Complexity is the term that best describes Iain Pears’s writing. Although Pears has not written any theory of the novel, he is intensely interested in the elements of the novel—character, structure, setting, voice, and plot—and in the ways in which they can be used to create complex, multilayered narratives.
Pears uses a standard plot structure. He proposes a mystery to be solved and then recounts events leading to its resolution, yet he uses various devices to obscure answers and to create confusion. Subplots abound in his novels. In the Jonathan Argyll series, there is always an art theft and more often than not a murder to be solved. In addition to this main plot, Argyll is constantly burdened with career problems. Bottando is having his usual problems with the bureaucracy, and Flavia and Argyll are trying to find time for each other. Pears adds another dimension to his series as a result of this multiplot structure. Although the series is referred to as the Jonathan Argyll series and Argyll is a principal character, he is not really the only principal character. From Argyll’s arrest and initial contact with General Bottando and Flavia in The Raphael Affair, the three characters form a triumvirate that creates a multicharacter protagonist. Argyll provides the expertise in art necessary to solve the crimes, General Bottando the police procedural knowledge and skill in handling the corrupt political system under which they work, and Flavia the practical investigation techniques and legwork.
Pears’s characters are also complex and multifaceted. Many of them are not what they at first appear to be. As the plots unfold, surprising facts are revealed about the characters, but the characters themselves remain believable. For example, Mary Verney, the likable art thief who appears in a number of the mysteries, including Giotto’s Hand (1994) and The Immaculate Deception (2000), is the best example of this technique. Pears also creates what might be called “false characterization” through the description of characters by other characters. In The Immaculate Deception, Elena F. is described as a former terrorist capable of the worst atrocities by two of the individuals Flavia interviews in her investigation. On talking with Elena, Flavia instinctively feels that the woman is not as she has been described. Thus, Pears creates another mystery within the mystery.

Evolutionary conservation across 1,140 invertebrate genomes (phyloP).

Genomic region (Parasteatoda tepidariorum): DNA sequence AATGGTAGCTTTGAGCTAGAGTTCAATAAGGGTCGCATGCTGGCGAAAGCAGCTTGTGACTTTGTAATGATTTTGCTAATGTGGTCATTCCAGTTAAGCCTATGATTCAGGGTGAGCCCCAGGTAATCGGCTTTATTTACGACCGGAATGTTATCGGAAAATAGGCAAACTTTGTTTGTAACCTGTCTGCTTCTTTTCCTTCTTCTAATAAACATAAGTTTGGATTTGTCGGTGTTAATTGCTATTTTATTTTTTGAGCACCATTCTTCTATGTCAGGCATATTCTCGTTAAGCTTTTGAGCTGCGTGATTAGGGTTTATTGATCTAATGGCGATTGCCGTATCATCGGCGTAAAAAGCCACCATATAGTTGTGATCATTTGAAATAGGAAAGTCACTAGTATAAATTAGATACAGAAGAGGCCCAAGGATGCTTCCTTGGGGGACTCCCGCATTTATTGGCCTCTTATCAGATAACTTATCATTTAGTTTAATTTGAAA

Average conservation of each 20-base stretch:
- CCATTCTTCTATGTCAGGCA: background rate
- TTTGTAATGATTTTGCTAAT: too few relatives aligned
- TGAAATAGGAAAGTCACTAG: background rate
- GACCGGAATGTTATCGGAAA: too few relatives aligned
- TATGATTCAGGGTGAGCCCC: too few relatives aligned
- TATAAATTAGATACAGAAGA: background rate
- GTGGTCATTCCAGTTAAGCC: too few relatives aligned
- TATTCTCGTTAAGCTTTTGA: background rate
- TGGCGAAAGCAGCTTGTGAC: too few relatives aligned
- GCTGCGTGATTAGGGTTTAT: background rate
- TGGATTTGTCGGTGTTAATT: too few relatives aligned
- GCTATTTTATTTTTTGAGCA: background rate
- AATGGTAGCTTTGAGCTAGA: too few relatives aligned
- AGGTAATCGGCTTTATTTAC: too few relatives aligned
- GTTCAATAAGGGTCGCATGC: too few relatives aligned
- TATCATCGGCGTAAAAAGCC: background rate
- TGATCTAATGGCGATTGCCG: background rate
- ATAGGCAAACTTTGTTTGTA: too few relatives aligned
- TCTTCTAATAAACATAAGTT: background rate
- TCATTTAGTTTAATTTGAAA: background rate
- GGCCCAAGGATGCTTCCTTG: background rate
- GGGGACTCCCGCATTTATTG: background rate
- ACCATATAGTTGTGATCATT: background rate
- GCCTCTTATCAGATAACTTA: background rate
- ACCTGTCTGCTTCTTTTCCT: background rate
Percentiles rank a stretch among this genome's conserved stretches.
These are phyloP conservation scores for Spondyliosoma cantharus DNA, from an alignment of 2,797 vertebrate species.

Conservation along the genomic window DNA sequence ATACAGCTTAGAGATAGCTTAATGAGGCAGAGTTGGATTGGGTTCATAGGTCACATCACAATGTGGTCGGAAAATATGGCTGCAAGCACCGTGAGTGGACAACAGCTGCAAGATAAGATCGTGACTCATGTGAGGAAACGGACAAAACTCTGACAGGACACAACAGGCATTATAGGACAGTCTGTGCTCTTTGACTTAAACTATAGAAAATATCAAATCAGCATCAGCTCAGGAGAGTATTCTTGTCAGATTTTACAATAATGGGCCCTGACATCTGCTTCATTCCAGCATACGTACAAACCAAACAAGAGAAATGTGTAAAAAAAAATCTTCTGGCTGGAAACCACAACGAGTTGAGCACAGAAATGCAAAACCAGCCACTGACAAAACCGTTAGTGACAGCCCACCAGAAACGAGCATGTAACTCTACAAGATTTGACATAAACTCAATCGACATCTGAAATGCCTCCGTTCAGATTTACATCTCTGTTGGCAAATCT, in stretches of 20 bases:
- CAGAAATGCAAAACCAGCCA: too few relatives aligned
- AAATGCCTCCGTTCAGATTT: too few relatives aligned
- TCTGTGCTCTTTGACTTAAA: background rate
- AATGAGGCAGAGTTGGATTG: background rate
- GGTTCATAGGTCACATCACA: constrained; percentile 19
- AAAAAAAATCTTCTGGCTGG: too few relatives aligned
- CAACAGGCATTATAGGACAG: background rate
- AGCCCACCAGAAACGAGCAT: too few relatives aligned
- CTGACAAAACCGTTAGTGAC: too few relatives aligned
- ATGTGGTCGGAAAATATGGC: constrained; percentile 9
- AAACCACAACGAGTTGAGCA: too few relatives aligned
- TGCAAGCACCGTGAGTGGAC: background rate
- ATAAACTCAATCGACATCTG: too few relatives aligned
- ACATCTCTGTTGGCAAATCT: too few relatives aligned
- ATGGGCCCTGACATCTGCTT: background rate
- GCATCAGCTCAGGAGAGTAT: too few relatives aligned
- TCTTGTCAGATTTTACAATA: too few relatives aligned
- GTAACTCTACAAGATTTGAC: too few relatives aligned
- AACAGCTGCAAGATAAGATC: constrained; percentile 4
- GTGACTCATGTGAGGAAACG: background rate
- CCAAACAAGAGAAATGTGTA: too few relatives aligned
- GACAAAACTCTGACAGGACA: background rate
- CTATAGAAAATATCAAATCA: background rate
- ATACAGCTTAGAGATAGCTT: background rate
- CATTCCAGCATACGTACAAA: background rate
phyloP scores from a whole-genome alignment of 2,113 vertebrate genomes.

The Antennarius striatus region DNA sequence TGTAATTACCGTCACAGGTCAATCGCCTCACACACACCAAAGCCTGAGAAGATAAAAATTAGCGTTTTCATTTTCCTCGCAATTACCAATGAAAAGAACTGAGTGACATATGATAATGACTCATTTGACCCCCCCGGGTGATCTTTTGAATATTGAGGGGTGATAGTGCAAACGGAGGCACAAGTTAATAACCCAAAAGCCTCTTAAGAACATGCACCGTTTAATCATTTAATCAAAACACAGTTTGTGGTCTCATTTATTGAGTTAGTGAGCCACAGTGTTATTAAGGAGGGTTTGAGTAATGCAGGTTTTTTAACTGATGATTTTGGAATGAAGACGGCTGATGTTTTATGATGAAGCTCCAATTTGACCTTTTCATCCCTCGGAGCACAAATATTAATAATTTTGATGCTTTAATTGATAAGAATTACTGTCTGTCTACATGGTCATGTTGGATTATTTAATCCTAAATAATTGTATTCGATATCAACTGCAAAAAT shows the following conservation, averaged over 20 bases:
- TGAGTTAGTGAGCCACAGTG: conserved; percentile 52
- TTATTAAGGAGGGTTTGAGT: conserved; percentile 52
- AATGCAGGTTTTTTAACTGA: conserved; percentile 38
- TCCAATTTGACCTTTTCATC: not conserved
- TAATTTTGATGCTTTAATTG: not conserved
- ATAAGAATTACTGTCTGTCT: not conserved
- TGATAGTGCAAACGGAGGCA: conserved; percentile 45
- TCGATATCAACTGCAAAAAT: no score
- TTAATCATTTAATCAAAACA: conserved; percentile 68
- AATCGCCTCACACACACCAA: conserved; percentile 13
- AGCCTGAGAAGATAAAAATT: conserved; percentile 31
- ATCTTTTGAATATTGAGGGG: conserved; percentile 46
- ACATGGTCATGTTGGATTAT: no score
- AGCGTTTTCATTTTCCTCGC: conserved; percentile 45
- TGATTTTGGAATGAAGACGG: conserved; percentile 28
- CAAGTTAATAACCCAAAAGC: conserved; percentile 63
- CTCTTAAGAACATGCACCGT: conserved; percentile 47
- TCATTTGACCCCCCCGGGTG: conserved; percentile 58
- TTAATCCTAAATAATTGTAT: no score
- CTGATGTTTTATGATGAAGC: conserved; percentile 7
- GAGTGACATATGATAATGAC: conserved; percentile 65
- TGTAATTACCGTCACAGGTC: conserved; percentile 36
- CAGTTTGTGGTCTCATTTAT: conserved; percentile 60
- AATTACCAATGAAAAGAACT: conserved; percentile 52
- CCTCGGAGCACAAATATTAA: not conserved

Pears explores the many possibilities of narration in his novels. He uses primarily third-person narration, which gives him ample opportunity for description. Dialogue plays a significant role in his mysteries, as it affords him the opportunity to multiply the levels of narration. These narrators are usually unreliable and further complicate the solving of the mystery.
The majority of the Jonathan Argyll series novels take place in Italy, primarily in Rome. Pears’s familiarity with and love of Rome and Italy, coupled with the importance of art in Italian culture, make this the ideal setting for the series. Pears’s sensitivity to cultural differences and attention to authenticity of detail give the settings of his novels a place of almost equal importance with the characters. This is particularly true in Giotto’s Hand. In this novel, Argyll conducts part of the investigation in a small village in England. Local customs and ways significantly affect how he proceeds.
Pears’s novels are permeated with an irony that ranges from light humorous satire to the philosophical. In Death and Restoration (1996), he satirically portrays police procedure as...
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